By Aloysius Wong
October 25, 2021
Norm Di Pasquale, who recently ran as the NDP candidate for Spadina-Fort York, recalls the shock in the community when it was revealed that Kevin Vuong, the Liberal candidate, had been accused of sexual assault before charges were dropped.
“I would go to knock on doors and I would be watching people processing the trauma of voting for someone who has sex assault allegations against them,” he said.
Vuong was asked to ‘pause’ his campaign on Sept. 16 after dropped sexual assault charge was revealed. He was then formally disavowed by the Liberal Party the day after. However, this change came too late, and all ballots in Spadina-Fort York listed him as the Liberal candidate.
“That was not the election campaign I wanted to participate in,” Di Pasquale said.
Di Pasquale first entered local politics as chair of No Jets T.O., an advocacy group that successfully opposed a proposed expansion of the Billy Bishop Toronto City Airport to accommodate jets. He has also served as a TCDSB trustee since 2018, where he supported decisions such as mandating masks for all students K-12 and raising the Pride flag every June which he said resonated across school boards in Canada and the U.S.
These experiences, alongside a desire to address concerns around housing and affordability, he said, were primary motivating factors in his decision to run for MP as the NDP candidate for Spadina-Fort York.
Di Pasquale lost the seat for Spadina-Fort York to Vuong in the Sept. 20 federal election by 2,157 votes (4.4% of the total vote). Still, he says he is proud of what his campaign was able to accomplish.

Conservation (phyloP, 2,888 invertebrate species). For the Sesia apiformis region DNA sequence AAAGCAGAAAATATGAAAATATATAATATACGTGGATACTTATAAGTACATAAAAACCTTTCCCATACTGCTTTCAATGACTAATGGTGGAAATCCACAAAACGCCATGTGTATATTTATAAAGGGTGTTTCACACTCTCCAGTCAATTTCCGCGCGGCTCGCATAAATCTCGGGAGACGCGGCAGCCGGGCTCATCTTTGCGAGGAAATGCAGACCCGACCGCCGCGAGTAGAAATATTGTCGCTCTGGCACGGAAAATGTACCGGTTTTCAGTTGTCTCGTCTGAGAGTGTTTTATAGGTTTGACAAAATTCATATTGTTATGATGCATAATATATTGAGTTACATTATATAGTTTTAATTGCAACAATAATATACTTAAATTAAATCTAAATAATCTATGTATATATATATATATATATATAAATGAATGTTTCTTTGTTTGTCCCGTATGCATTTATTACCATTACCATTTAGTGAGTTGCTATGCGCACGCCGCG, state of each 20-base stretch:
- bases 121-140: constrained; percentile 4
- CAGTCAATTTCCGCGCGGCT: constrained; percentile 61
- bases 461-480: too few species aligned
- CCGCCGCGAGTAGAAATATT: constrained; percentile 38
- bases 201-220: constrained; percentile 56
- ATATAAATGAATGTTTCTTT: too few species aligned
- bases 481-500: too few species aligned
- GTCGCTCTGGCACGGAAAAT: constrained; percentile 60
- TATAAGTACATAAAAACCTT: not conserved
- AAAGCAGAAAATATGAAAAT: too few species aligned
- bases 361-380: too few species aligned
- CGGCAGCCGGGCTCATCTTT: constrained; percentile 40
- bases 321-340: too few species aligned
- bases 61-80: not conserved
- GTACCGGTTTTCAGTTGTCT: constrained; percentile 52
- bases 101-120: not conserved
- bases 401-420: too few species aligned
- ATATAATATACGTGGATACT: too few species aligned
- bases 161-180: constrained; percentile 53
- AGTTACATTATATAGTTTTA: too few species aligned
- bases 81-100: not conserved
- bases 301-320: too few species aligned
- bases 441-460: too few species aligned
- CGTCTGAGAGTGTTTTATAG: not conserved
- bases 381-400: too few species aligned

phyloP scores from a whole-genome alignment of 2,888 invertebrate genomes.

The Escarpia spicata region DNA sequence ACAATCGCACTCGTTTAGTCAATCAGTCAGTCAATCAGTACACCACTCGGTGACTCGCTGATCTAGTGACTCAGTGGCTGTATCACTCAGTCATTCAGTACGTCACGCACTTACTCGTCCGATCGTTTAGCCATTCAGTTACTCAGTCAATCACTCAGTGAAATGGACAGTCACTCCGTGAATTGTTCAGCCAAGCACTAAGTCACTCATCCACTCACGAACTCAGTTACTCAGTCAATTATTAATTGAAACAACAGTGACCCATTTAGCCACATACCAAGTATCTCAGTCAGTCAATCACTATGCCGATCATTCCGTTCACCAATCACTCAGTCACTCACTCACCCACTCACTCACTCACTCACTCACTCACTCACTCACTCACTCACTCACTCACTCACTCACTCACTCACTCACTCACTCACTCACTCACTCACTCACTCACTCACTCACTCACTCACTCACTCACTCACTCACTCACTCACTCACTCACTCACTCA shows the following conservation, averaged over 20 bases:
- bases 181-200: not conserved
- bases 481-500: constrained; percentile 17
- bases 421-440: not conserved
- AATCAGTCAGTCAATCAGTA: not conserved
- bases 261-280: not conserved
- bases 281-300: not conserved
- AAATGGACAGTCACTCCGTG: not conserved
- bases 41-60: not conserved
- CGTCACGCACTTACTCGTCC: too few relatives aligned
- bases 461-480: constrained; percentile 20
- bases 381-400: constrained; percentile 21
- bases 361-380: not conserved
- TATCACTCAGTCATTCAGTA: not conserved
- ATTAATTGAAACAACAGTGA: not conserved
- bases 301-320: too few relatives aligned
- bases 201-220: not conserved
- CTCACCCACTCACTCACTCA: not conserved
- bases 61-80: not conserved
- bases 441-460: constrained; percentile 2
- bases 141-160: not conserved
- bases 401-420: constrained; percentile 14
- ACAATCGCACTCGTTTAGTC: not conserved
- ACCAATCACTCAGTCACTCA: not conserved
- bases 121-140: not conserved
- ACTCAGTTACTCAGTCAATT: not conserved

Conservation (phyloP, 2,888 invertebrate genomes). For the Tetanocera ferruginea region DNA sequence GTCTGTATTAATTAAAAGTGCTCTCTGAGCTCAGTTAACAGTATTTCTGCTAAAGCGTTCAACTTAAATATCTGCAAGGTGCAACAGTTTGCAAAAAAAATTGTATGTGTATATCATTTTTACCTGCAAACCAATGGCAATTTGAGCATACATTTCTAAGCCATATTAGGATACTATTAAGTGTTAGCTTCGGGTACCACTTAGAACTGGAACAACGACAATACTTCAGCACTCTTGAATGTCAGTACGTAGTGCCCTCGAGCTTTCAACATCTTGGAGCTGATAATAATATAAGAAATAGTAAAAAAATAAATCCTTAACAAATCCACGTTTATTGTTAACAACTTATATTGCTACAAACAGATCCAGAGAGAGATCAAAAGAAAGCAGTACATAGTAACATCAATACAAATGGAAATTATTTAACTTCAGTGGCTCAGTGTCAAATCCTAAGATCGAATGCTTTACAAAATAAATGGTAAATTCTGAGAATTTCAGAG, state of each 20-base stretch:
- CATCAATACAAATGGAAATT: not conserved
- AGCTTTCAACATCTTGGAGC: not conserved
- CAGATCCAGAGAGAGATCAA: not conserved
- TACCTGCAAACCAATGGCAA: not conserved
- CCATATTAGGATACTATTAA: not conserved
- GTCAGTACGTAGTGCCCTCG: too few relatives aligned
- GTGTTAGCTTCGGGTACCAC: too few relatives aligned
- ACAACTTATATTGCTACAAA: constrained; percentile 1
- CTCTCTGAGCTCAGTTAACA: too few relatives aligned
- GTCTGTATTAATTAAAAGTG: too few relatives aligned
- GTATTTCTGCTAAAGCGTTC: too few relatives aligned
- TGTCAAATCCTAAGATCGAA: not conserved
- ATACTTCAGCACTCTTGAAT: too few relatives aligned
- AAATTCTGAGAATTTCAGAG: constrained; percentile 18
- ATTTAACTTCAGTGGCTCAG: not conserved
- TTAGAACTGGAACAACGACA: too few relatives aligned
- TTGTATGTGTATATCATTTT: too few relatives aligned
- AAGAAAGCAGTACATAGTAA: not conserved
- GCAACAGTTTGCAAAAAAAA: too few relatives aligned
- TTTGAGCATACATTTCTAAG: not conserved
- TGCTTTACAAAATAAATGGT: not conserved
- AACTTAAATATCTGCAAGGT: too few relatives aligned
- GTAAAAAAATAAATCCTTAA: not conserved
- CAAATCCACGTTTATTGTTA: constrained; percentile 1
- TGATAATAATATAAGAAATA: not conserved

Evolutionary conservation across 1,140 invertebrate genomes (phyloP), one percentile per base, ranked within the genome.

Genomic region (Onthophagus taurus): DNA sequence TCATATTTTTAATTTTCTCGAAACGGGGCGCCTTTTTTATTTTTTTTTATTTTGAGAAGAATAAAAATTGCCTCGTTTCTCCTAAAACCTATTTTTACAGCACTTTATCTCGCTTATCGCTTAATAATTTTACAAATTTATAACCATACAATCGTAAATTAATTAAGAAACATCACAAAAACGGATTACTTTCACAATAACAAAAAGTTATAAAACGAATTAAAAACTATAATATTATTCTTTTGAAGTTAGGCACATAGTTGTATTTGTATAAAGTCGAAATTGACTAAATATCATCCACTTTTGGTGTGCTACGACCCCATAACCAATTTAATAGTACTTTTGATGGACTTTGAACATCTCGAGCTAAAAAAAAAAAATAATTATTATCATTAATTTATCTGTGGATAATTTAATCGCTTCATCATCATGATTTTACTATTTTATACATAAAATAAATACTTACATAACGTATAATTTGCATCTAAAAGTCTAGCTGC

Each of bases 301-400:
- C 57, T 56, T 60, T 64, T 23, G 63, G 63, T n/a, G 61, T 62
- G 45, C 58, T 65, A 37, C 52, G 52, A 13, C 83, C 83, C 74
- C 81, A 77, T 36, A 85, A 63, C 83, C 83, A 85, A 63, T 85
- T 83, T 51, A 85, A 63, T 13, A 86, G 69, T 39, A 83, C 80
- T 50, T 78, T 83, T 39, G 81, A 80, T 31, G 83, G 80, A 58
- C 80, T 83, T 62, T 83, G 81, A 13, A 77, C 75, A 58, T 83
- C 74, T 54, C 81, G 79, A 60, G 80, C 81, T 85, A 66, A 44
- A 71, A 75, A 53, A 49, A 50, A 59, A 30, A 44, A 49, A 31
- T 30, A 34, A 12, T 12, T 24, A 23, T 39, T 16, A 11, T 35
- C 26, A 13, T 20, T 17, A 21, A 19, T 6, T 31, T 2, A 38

“When the election started, they did a poll, and it said 56% Liberals, 20% NDP,” he said. “If we had another day or two, I think we would’ve won.”
In since-deleted statements on Twitter, Vuong has denied the allegations that caused the controversy, writing that he “understood everything to be consensual and was always respectful of her boundaries.” He has, however, since apologized for the lack of disclosure regarding the allegations, writing, “There is work to be done to regain trust, I fully intend to do so.” He further stated that he has decided to “continue as an Independent Member of Parliament for Spadina-Fort York and will work hard to serve the community.”
Nevertheless, Vuong continues to face criticism. At a recent event hosted by Platform, a civic leadership group, Councillor Mike Layton, MPP Chris Glover, Spadina-Fort York provincial Liberal candidate Chi Nguyen and Vuong’s former business partner Anna-Maria Mountfort, among several other speakers, called on Vuong to resign.
“If the House of Commons doesn't force Kevin Vuong to resign, I don't feel comfortable with Canadian politics,” said community member Nina Laitinen at the event. “He was elected under false pretenses. It is not a just system if he's allowed to represent people who don't want him to represent them. That is not a democracy.”
A petition demanding his resignation now has over 5,000 signatures.
“There’s a great deal of pain, trauma and disbelief. Everywhere I go, people are asking me, ‘How do we fix this? How do we get him to resign? How do we get a by-election?’” said Di Pasquale. “Nobody wants to be represented by an Independent MP who has no impact on Parliament and who has had sexual assault allegations put against him recently.”
“Residents of Spadina-Fort York deserve better than this. They deserve a better choice and they deserve to elect someone—eyes wide open—understanding who they’re electing and what party they’ll represent in Ottawa.”
Di Pasquale said he would run in a by-election should one occur. Regardless, he said he was looking forward to returning to his role as TCDSB trustee and voicing many of the concerns he heard from Spadina-Fort York residents during the campaign—particularly around education, affordability, and mental health—back to the Board.